Ingleborough and Simon Fell, 08/08/14, 19km

The hills:

Ingleborough (723m) is the second highest of the Yorkshire Dales summits and sits in the middle of the three peaks, straddling Ribblesdale, Chapel-le-Dale and (I think) Lonsdale. In aspect, it closely resembles Pen-y-Ghent: a gritstone summit plateau buttressed with cliffs; a long, boggy ridge trailing away to the north; limestone pavement skirting its lower flanks. Simon Fell (650m) is an outlying sub-summit mid-way along the waterlogged north-ridge.

The mountain weather forecast for the Dales from www.metoffice.gov.uk

The mountain weather forecast for the Dales from http://www.metoffice.gov.uk

The walk:

Clapham. Park up, boot up. Cool and dark, slippery under foot through the old tunnels and out into muggy sunshine as the track follows the eastern fringes of Clapdale Wood. Flies harass my ears and neck as I plod the length of Long Lane, panting slightly in the breathless air. God, I’m unfit. A goldfinch perches briefly on the fence ahead of me.

Fresher air greets me as I climb, turning northwest, parallel to Trow Gill. A breeze sees off my insect escort. I pause for some coffee and poor photography at a pothole just south of Gaping Gill. For all the times I’ve been up Ingleborough, I’ve never ascended via Little Ingleborough before. This is odd as it’s exactly my kind of ascent: a brief walk-in to warm up and then swift, direct height gain. I glimpse a peregrine falcon skimming around Ingleborough’s bulk. In no time at all, I’m stood on the ridge looking north to the summit plateau. I’ll be using this route again.

Ingleborough summit from Little Ingleborough

Ingleborough summit from Little Ingleborough

Below me, the hill’s haunches are clad in dark green – rushes, sedges and grasses. The heather is not yet in bloom. Beyond Gaping Gill, limestone pavement punctuates the foliage; the flora is less dominated by wet species and, from this height, is a brighter green. Above me, the summit is broad, flat and sparse. Loose flakes of rock are strewn across the bare gritstone.

Although the weather forecast (and the sky to the south) threatens rain, the horizon is obscured by a humid heat haze. The breeze has a bit more to say for itself up here and my windproof comes out of the pack while I eat some lunch. Whernside lurks out to the northwest as I chat to a lovely Somerset family on their first trip to Yorkshire. We talk about the Dales – they are staying in Bishopdale – and they promise they will be returning.

Dropping from the summit plateau to the northeast ridge, I aim for Simon Fell. I’ve been along this ridge once before but never up to its summit. I handrail the east side of a drystone wall to the top of the hummock – it’s wet underfoot here, and there are patches of bare peat. From Simon Fell, I head southeast to Lord’s Seat and am rewarded with splendid views down into Ribblesdale from a vantage point I’ve not had before. Following a wall south over boggy ground, my gaiters earning their place in today’s kit, I descend to the Horton-bound track.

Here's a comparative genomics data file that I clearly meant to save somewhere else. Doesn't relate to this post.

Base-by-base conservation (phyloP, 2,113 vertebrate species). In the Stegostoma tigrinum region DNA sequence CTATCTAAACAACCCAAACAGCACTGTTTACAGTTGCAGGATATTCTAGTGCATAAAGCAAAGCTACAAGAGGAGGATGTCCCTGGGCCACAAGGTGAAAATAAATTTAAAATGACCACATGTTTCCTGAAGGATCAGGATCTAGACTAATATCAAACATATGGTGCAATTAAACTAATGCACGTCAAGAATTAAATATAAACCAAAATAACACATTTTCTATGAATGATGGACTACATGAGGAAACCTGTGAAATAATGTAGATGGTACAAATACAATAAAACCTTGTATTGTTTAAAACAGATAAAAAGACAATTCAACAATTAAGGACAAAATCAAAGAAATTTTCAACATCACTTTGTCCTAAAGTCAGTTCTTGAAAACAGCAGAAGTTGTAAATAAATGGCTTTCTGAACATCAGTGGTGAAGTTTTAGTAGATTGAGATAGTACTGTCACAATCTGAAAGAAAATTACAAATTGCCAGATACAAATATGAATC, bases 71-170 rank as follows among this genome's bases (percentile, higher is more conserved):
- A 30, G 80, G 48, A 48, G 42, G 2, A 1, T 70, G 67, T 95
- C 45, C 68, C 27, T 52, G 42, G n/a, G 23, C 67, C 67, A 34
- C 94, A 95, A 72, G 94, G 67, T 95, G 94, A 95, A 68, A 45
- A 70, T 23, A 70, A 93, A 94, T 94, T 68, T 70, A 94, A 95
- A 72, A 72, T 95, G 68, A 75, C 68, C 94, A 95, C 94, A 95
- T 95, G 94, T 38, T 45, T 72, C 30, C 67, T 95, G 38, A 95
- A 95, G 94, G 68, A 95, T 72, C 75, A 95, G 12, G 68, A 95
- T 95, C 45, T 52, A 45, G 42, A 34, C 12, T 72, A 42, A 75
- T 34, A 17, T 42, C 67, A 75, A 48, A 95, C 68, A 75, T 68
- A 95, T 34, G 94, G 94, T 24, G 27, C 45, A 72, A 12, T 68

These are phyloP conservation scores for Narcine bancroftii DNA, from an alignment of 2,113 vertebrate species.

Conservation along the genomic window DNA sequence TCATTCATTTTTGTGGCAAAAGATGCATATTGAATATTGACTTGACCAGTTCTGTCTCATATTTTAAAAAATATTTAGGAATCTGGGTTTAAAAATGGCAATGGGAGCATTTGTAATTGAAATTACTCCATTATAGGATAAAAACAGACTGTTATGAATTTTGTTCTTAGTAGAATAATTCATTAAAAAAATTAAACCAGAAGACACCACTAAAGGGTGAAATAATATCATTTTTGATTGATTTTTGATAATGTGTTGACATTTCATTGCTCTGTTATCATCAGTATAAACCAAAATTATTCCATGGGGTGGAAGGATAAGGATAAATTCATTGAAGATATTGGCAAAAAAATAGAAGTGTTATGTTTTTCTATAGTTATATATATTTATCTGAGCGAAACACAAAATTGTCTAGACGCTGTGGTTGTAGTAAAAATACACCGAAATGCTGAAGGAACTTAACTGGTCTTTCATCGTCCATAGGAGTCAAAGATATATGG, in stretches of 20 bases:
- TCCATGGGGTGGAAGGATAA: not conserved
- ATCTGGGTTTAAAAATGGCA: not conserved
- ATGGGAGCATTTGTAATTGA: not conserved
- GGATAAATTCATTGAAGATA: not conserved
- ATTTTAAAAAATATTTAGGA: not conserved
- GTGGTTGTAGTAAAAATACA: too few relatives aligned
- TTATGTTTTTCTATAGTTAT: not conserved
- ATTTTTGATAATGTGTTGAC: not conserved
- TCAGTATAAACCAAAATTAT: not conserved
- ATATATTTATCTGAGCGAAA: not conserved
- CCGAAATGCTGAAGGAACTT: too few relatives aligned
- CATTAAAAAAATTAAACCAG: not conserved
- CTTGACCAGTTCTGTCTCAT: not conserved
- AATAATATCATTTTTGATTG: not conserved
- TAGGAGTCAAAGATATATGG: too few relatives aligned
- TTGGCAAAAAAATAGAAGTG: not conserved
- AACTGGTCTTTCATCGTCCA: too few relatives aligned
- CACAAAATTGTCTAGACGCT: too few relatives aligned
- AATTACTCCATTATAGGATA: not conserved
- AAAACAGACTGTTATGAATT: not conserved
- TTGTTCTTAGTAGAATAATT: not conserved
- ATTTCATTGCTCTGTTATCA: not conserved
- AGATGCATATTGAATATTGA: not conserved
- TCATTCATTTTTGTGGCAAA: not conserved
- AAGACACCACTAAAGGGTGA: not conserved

Below the ruins of the shooting hut, I strike out across CRoW land on a Land Rover track that I first used on the CRO challenge in May. It’s firm going on a well-drained track, which winds its way through swathes of limestone pavement. Meadow pippits and wheatears flit ahead of me. The deep ‘pruuk’ of a raven has me craning my neck upwards; it folds one wing and rolls, tumbling, soars upwards once more. Sheep peer at me with their strange, horizontal slit pupils. Note to self: find out more about sheep-breeds, even though they have strange, horizontal slit pupils. I can only identify Herdwicks at the moment. I think these are Swaledales. It’s bright enough now that I have to wear sunglasses.

Pen-y-Ghenton the far side of Ribblesdale

Pen-y-Ghenton the far side of Ribblesdale

A pleasant stroll takes me gradually down in to Crummack Dale. Further round to the east, it’s all classic limestone escarpment: grey-white teeth studding green gums above a sheer jawbone. This dale is absolutely beautiful. Rolling pasture and scattered patches of wood, divided by winding Austwick Beck, nestling beneath rugged scars. My attention is drawn up to the blue by a high keening. A buzzard circles overhead and then glides past me only 10 metres above the ground as I stride up towards tarmaced Crummack Lane. Crummack Lane leads me to Thwaite Lane (scene of the agonising backward kink at the end of the CRO challenge), leads me to the tunnels and back to Clapham. A day of (mostly) brilliant sunshine turns to thunder and rain just as I get into Grunty. That’s my car. Yes, my car’s called Grunty. Because so there.

Kit list:

For those of you who are interested in these things my pack (a Macpac Amp 25) contained: Rab Demand pullover, Haglöfs Lizard windproof, Rab Bergen pants, Lowe Alpine Mountain Cap, Marmot XT gloves, OS OL Sheet 2, Silva mirror-sighting compass, Julbo sunglasses, Benchmade Presidio lock-knife, iPhone, coffee, water, sandwiches. I wore Garmont Vetta Mnt boots, Montane Vortex Stretch gaiters, Montane Terra pants, Mountain Hardwear Canyon LS shirt and some CK microfibre t-shirt I got from TK Maxx. I don’t know what it’s called. Blue Steel, probably…(for the record, I have not been sponsored, paid, blackmailed or bribed to mention these products)

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6 thoughts on “Ingleborough and Simon Fell, 08/08/14, 19km

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